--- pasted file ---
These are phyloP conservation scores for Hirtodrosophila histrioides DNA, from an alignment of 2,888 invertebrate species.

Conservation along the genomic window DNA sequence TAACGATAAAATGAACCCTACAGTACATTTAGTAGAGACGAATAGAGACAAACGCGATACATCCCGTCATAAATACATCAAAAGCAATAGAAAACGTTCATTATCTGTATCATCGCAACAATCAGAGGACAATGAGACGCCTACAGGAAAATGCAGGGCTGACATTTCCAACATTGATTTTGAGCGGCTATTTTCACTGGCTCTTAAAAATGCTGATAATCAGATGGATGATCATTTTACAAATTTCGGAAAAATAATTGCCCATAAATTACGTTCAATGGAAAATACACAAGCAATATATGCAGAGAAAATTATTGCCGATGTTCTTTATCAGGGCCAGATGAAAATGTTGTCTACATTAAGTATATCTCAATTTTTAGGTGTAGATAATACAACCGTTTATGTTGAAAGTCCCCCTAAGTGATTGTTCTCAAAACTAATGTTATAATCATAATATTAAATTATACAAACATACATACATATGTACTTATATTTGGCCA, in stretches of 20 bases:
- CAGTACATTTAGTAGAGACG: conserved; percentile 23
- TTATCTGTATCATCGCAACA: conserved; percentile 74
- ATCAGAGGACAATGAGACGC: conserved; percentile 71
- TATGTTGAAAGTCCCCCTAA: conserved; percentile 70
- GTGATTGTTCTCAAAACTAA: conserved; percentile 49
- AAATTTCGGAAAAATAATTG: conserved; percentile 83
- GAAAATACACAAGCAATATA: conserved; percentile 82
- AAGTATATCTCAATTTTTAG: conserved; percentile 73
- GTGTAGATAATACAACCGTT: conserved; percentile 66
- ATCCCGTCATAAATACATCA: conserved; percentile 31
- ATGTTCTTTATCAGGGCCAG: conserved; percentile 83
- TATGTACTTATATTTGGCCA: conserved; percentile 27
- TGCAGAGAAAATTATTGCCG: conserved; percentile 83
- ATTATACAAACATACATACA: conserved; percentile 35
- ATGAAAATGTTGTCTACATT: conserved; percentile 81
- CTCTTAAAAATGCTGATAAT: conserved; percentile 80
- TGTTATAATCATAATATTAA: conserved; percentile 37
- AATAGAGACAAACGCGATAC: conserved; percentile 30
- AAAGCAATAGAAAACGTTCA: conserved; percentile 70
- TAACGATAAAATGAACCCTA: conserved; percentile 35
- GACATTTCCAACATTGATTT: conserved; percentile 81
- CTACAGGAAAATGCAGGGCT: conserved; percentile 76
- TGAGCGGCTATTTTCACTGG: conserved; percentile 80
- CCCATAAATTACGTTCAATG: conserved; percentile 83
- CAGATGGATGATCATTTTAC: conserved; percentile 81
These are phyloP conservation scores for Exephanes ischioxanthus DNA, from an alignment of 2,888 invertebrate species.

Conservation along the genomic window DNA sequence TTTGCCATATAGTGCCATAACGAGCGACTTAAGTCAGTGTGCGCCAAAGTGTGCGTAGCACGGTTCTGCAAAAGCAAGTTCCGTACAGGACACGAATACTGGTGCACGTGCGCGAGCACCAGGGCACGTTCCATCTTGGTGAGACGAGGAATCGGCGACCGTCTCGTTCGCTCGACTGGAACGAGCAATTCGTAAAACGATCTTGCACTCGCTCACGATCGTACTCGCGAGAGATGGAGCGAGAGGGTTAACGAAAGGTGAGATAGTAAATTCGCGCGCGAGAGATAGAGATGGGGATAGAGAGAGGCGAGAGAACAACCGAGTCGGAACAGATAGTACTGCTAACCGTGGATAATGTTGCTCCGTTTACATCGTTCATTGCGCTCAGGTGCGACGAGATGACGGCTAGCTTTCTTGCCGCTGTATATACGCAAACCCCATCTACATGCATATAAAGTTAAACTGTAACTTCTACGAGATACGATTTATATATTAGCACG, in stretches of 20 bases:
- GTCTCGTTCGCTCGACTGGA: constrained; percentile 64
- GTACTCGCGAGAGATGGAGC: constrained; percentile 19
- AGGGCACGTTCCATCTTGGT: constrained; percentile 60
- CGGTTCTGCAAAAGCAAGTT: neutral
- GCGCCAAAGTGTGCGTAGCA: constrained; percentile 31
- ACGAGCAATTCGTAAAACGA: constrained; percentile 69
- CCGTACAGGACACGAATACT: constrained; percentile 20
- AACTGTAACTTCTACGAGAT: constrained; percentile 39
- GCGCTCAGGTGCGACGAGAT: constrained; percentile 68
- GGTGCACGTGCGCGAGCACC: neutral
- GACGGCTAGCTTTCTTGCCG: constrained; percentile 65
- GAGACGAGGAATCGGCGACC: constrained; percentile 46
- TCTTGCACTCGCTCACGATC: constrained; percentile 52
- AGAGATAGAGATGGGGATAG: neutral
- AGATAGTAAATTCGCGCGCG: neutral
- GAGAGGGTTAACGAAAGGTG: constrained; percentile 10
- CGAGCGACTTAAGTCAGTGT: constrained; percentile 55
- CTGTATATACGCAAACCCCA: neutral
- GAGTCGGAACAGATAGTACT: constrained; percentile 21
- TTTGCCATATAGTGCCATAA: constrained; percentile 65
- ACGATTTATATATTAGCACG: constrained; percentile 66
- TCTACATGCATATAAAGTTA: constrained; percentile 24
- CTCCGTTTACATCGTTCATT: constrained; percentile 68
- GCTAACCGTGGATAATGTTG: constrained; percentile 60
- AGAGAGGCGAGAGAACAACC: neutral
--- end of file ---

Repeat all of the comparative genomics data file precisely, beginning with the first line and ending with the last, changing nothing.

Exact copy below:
These are phyloP conservation scores for Hirtodrosophila histrioides DNA, from an alignment of 2,888 invertebrate species.

Conservation along the genomic window DNA sequence TAACGATAAAATGAACCCTACAGTACATTTAGTAGAGACGAATAGAGACAAACGCGATACATCCCGTCATAAATACATCAAAAGCAATAGAAAACGTTCATTATCTGTATCATCGCAACAATCAGAGGACAATGAGACGCCTACAGGAAAATGCAGGGCTGACATTTCCAACATTGATTTTGAGCGGCTATTTTCACTGGCTCTTAAAAATGCTGATAATCAGATGGATGATCATTTTACAAATTTCGGAAAAATAATTGCCCATAAATTACGTTCAATGGAAAATACACAAGCAATATATGCAGAGAAAATTATTGCCGATGTTCTTTATCAGGGCCAGATGAAAATGTTGTCTACATTAAGTATATCTCAATTTTTAGGTGTAGATAATACAACCGTTTATGTTGAAAGTCCCCCTAAGTGATTGTTCTCAAAACTAATGTTATAATCATAATATTAAATTATACAAACATACATACATATGTACTTATATTTGGCCA, in stretches of 20 bases:
- CAGTACATTTAGTAGAGACG: conserved; percentile 23
- TTATCTGTATCATCGCAACA: conserved; percentile 74
- ATCAGAGGACAATGAGACGC: conserved; percentile 71
- TATGTTGAAAGTCCCCCTAA: conserved; percentile 70
- GTGATTGTTCTCAAAACTAA: conserved; percentile 49
- AAATTTCGGAAAAATAATTG: conserved; percentile 83
- GAAAATACACAAGCAATATA: conserved; percentile 82
- AAGTATATCTCAATTTTTAG: conserved; percentile 73
- GTGTAGATAATACAACCGTT: conserved; percentile 66
- ATCCCGTCATAAATACATCA: conserved; percentile 31
- ATGTTCTTTATCAGGGCCAG: conserved; percentile 83
- TATGTACTTATATTTGGCCA: conserved; percentile 27
- TGCAGAGAAAATTATTGCCG: conserved; percentile 83
- ATTATACAAACATACATACA: conserved; percentile 35
- ATGAAAATGTTGTCTACATT: conserved; percentile 81
- CTCTTAAAAATGCTGATAAT: conserved; percentile 80
- TGTTATAATCATAATATTAA: conserved; percentile 37
- AATAGAGACAAACGCGATAC: conserved; percentile 30
- AAAGCAATAGAAAACGTTCA: conserved; percentile 70
- TAACGATAAAATGAACCCTA: conserved; percentile 35
- GACATTTCCAACATTGATTT: conserved; percentile 81
- CTACAGGAAAATGCAGGGCT: conserved; percentile 76
- TGAGCGGCTATTTTCACTGG: conserved; percentile 80
- CCCATAAATTACGTTCAATG: conserved; percentile 83
- CAGATGGATGATCATTTTAC: conserved; percentile 81
These are phyloP conservation scores for Exephanes ischioxanthus DNA, from an alignment of 2,888 invertebrate species.

Conservation along the genomic window DNA sequence TTTGCCATATAGTGCCATAACGAGCGACTTAAGTCAGTGTGCGCCAAAGTGTGCGTAGCACGGTTCTGCAAAAGCAAGTTCCGTACAGGACACGAATACTGGTGCACGTGCGCGAGCACCAGGGCACGTTCCATCTTGGTGAGACGAGGAATCGGCGACCGTCTCGTTCGCTCGACTGGAACGAGCAATTCGTAAAACGATCTTGCACTCGCTCACGATCGTACTCGCGAGAGATGGAGCGAGAGGGTTAACGAAAGGTGAGATAGTAAATTCGCGCGCGAGAGATAGAGATGGGGATAGAGAGAGGCGAGAGAACAACCGAGTCGGAACAGATAGTACTGCTAACCGTGGATAATGTTGCTCCGTTTACATCGTTCATTGCGCTCAGGTGCGACGAGATGACGGCTAGCTTTCTTGCCGCTGTATATACGCAAACCCCATCTACATGCATATAAAGTTAAACTGTAACTTCTACGAGATACGATTTATATATTAGCACG, in stretches of 20 bases:
- GTCTCGTTCGCTCGACTGGA: constrained; percentile 64
- GTACTCGCGAGAGATGGAGC: constrained; percentile 19
- AGGGCACGTTCCATCTTGGT: constrained; percentile 60
- CGGTTCTGCAAAAGCAAGTT: neutral
- GCGCCAAAGTGTGCGTAGCA: constrained; percentile 31
- ACGAGCAATTCGTAAAACGA: constrained; percentile 69
- CCGTACAGGACACGAATACT: constrained; percentile 20
- AACTGTAACTTCTACGAGAT: constrained; percentile 39
- GCGCTCAGGTGCGACGAGAT: constrained; percentile 68
- GGTGCACGTGCGCGAGCACC: neutral
- GACGGCTAGCTTTCTTGCCG: constrained; percentile 65
- GAGACGAGGAATCGGCGACC: constrained; percentile 46
- TCTTGCACTCGCTCACGATC: constrained; percentile 52
- AGAGATAGAGATGGGGATAG: neutral
- AGATAGTAAATTCGCGCGCG: neutral
- GAGAGGGTTAACGAAAGGTG: constrained; percentile 10
- CGAGCGACTTAAGTCAGTGT: constrained; percentile 55
- CTGTATATACGCAAACCCCA: neutral
- GAGTCGGAACAGATAGTACT: constrained; percentile 21
- TTTGCCATATAGTGCCATAA: constrained; percentile 65
- ACGATTTATATATTAGCACG: constrained; percentile 66
- TCTACATGCATATAAAGTTA: constrained; percentile 24
- CTCCGTTTACATCGTTCATT: constrained; percentile 68
- GCTAACCGTGGATAATGTTG: constrained; percentile 60
- AGAGAGGCGAGAGAACAACC: neutral